The film breathlessly jumps from one confounding scenario to another, illustrating the chaos and apparent lack of structure, meaning or continuity from one universe to the next in a nihilistic meta-universe – in one universe, the Wangs are about to lose their laundromat, in another Alpha Waymond dies – but thanks to the energy and zest with which Yeoh, Quan and the cast play their roles, and to clever writing and editing, the film hangs together much better than might be expected. The script-writers use small details from one universe and blow them up into something more important in another universe so despite the multiplicity of universes, there are commonalities that stitch the whole tapestry of universes together. Security guards in one universe become Jobu Topaki’s minions in another and various laundromat customers turn up as singers or fighters in other universes. Bag packs and small dogs become kung fu weapons in different universes! Yeoh and Quan are brilliant in the ways they transition from one role to another as the Wangs jump from one universe to another – though it must be said that many of Evelyn Wang’s different doppelgängers mirror Michelle Yeoh’s real-life experiences as an actor initially specialising in martial arts / action thriller films and then as a global film celebrity. The two main stars are ably supported by a capable cast that includes Jamie Lee Curtis in a comic turn as IRS auditor Deirdre.

In addition to exploring nihilism and existential angst, the film can also be read as the experience of an immigrant family under internal and external stress, and how it copes with such stress: in this reading, the film is not so successful at explaining how the Wangs are eventually able to turn their lives around financially and keep their laundromat business and marriage intact. The film can have a third reading as a work about depression, its characteristics and how families might cope and deal with depression and develop the tools for overcoming or moderating it. The answers for dealing with depression and nihilism may be trite and banal – Waymond Wang implores Evelyn and others around him to be kind to one another and to connect with each other – and some viewers may find the resolution of Evelyn’s conflict with Jobu Topaki rather underwhelming, as Evelyn and Joy come to an understanding and reconciliation: Evelyn accepts that she has been pressuring Joy too much to be what Evelyn herself failed to be and that Joy needs her own space.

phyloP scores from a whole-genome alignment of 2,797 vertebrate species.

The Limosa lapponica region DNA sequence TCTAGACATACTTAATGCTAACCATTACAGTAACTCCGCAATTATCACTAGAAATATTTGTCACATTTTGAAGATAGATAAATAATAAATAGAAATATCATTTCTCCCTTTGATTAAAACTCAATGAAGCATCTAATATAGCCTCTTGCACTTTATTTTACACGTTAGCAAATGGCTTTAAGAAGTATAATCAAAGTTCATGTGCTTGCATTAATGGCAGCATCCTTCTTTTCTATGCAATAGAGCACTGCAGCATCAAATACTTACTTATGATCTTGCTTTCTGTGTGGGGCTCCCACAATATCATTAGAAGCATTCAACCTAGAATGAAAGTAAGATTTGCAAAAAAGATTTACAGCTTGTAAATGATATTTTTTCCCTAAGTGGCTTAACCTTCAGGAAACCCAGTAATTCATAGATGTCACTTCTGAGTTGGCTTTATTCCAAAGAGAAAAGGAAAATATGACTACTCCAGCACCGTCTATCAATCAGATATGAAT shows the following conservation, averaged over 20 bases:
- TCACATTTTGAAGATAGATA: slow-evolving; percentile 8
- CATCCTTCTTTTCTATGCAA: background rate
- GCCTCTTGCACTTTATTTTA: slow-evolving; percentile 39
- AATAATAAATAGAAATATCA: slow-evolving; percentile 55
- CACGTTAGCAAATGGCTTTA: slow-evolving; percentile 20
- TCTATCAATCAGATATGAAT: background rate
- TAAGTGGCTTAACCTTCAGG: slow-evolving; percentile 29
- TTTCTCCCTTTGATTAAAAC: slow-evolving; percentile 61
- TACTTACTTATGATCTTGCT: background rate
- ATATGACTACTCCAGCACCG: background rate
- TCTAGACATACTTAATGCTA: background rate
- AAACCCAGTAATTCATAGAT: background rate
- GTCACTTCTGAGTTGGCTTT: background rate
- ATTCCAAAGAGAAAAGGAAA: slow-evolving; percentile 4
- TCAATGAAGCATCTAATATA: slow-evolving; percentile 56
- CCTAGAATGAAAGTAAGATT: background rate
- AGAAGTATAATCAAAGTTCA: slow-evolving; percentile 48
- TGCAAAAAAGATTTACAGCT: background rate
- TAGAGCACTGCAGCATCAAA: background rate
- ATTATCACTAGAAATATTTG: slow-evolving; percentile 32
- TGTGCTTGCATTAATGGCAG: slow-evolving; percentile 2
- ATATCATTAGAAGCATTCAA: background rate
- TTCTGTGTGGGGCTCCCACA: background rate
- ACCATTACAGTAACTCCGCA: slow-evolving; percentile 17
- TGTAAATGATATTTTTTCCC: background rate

Perhaps the film tries too hard to be everything everywhere all at once: I’d have liked to have seen something in the film’s plot suggesting that the Wangs come to some realisation that they need help in managing their laundromat business and that the story begun in “Everything Everywhere …” might be continued in a sequel, in which the multi-universes come under attack from a second meta-universe outside them all, and the Wangs are called upon again to marshal all the forces of the multi-universes against the new threat.

Alien Infinity: futuristic SF noir meets monsters

Darkus Marque, “Alien Infinity” (2015)

Made during his spare time between January and August 2015, “Alien Infinity” from graphic designer (and aspiring film-maker at the time) Darkus Marque is a work of much love and labour. For a film made completely on computer by one person, “Alien Infinity” features stunning visual detail in its backgrounds and in the look of the technology that might be possible in the future society depicted. The characters featured do not get much individual time so they appear either flat or stereotypical but from what we do see of them, Marque has tried to give each of them as much individuality as possible in the short time they have in this film.